Boston Baked Beans and Boston Brown Bread

Some weekend mornings I wake up, realize I don’t need to be anywhere for the whole day, and wonder what kind of slow-cooking meal I can cook at my leisure all day – especially when it’s freezing outside and I want to warm up the kitchen. This morning was such a morning and I immediately thought of Boston baked beans and Boston brown bread. As many of you – at least the Americans – may know, baked beans and steamed brown bread were New England staples since Colonial times, traditionally cooking all day in Puritan homes and served for Saturday dinner. In fact, beans played such an important role that Boston is sometimes called Beantown. A little googling just now informs me that the Puritans learned how to make beans from the Native Americans, eventually replacing the maple syrup and bear fat in their recipe with molasses and salt pork. You don’t have to slaughter a bear to make my version, you’ll be glad to know. Nor a pig; I don’t even know what salt pork is though I assume it’s just pork that’s been cured with salt, which I know was a popular thing to do in Colonial times.

If you search for Boston baked bean recipes, you’ll find that nearly all of them call for ketchup. I find this bizarre. We have a baked bean recipe in my family (though we’re not from New England; most my ancestors hovered pretty near the Mason Dixon line); I believe it was my great Aunt Joyce’s but my mother would have to confirm. I don’t have access to it, unfortunately, but I’m pretty sure it didn’t contain ketchup. Ketchup sounds like a strange addition to me, and in fact, Google tells me that under no circumstances should ANY tomato products go into traditional Boston baked beans. I couldn’t resist putting tomato sauce in mine, though, and obviously I’m not putting pork in it, so my version isn’t traditional. It’s traditional in spirit though, in that I’ve been slowly cooking it all day and am anticipating an unassuming, filling, nutritious meal.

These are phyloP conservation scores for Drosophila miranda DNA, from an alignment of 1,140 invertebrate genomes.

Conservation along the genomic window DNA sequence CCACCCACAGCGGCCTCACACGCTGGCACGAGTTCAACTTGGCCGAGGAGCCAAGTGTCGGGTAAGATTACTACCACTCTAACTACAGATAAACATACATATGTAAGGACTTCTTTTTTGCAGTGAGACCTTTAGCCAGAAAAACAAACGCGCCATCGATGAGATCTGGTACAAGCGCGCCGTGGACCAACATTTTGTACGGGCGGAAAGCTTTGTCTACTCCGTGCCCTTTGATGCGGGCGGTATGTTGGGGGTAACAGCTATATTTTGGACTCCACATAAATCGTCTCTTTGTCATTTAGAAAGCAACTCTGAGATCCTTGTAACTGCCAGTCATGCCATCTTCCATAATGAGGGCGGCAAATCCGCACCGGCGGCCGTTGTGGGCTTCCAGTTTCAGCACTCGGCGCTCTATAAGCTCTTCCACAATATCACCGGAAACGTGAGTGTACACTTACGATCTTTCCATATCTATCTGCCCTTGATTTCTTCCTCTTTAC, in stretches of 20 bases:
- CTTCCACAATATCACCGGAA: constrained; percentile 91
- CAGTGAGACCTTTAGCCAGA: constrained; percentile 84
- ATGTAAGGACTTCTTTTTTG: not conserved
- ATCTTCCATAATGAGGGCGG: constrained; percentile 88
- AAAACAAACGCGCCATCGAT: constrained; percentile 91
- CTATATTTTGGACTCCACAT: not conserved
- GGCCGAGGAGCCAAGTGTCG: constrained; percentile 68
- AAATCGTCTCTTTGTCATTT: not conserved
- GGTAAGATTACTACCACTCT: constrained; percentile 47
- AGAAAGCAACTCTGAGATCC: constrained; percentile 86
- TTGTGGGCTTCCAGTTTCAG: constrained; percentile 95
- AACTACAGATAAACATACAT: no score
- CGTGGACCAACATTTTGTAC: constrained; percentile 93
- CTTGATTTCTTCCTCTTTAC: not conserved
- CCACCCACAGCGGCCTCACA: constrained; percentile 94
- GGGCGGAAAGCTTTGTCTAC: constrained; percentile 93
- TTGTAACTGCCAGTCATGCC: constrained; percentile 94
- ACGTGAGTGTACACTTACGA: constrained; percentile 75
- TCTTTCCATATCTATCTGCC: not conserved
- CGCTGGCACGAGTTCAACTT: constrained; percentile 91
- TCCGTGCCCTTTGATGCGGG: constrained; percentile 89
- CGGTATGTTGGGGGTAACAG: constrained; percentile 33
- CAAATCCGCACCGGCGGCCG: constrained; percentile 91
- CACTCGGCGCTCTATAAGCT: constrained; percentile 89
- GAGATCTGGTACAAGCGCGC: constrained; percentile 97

Boston Baked Beans

1 lb dried navy or other small white beans (I measured this for you in case you don’t have a scale and it’s about 2 1/4 cups. But you should get a scale.)
3-4 cups bean cooking liquid (and/or water)
1 onion, diced
3 large cloves garlic, smashed
1/4 cup molasses
1 small can (8 oz) tomato sauce
3 Tbsp vegan Worcestershire sauce
2 Tbsp vinegar (I used apple cider)
1 Tbsp liquid smoke
1 Tbsp dry mustard
2 tsp salt
1/4 tsp nutmeg
1/4 tsp ground cloves
1/4 tsp allspice
2 bay leaves

Soak the beans overnight, or do a quick soak, which is what I did: cover beans with water …

… bring to a boil and cook two minutes, then remove from heat and soak for an hour.

Cover soaked beans with a 2-3 inches of water, bring to a boil, then simmer for an hour or two, or until tender enough to easily bite but overly soft. Check periodically and add more water if necessary.

Drain beans, reserving liquid. Also, preheat oven to 325 degrees Fahrenheit.

Smash the garlic.

Dice the onion.

Put the beans and the rest of the ingredients in a bean pot, Dutch oven, or other oven-proof dish. (Have I mentioned that I’m in love with my new Dutch oven?)

Stir to combine.

Cover and bake 5 to 8 hours. Check on the beans periodically, stirring and adding more liquid if necessary.

Remove from oven. These could also have been cooked in a pressure cooker for 45 minutes, or in a crockpot all day.

Boston Brown Bread

I followed this recipe from Epicurious exactly (other than substituting oil for the butter and and non-dairy milk for the milk); it got really high ratings and looked good and simple, so I figured there was no need to change it up. I probably should have used blackstrap molasses but all I had on hand was mild flavoured. It turned out fine.

1/2 cup whole wheat flour
1/2 cup whole rye flour
1/2 cup corn meal
1 tsp baking soda
1/2 tsp salt
1 cup non-dairy milk (I used hemp; I’m a freakin’ hippie.)
1/3 cup molasses
1/2 cup dried currants or raisins

Preheat oven to 325 degrees Fahrenheit. Whisk together the dry ingredients.

Whisk in the molasses and non-dairy milk, then fold in the currants or raisins.

Rub or brush the interior of a 28-oz aluminum can (from which the top but not the bottom has been removed) generously with oil, then pour in the batter. If you use different sized cans or change the quantities of the ingredients, just be sure to fill the can(s) no more than two thirds full as the bread will rise quite a bit.

Cover tightly with foil and secure with a rubber band (or tie with string).

Place an in an oven-safe dish or pot and fill with boiling water (that electric kettle of mine sure is handy!) to a point halfway up the can.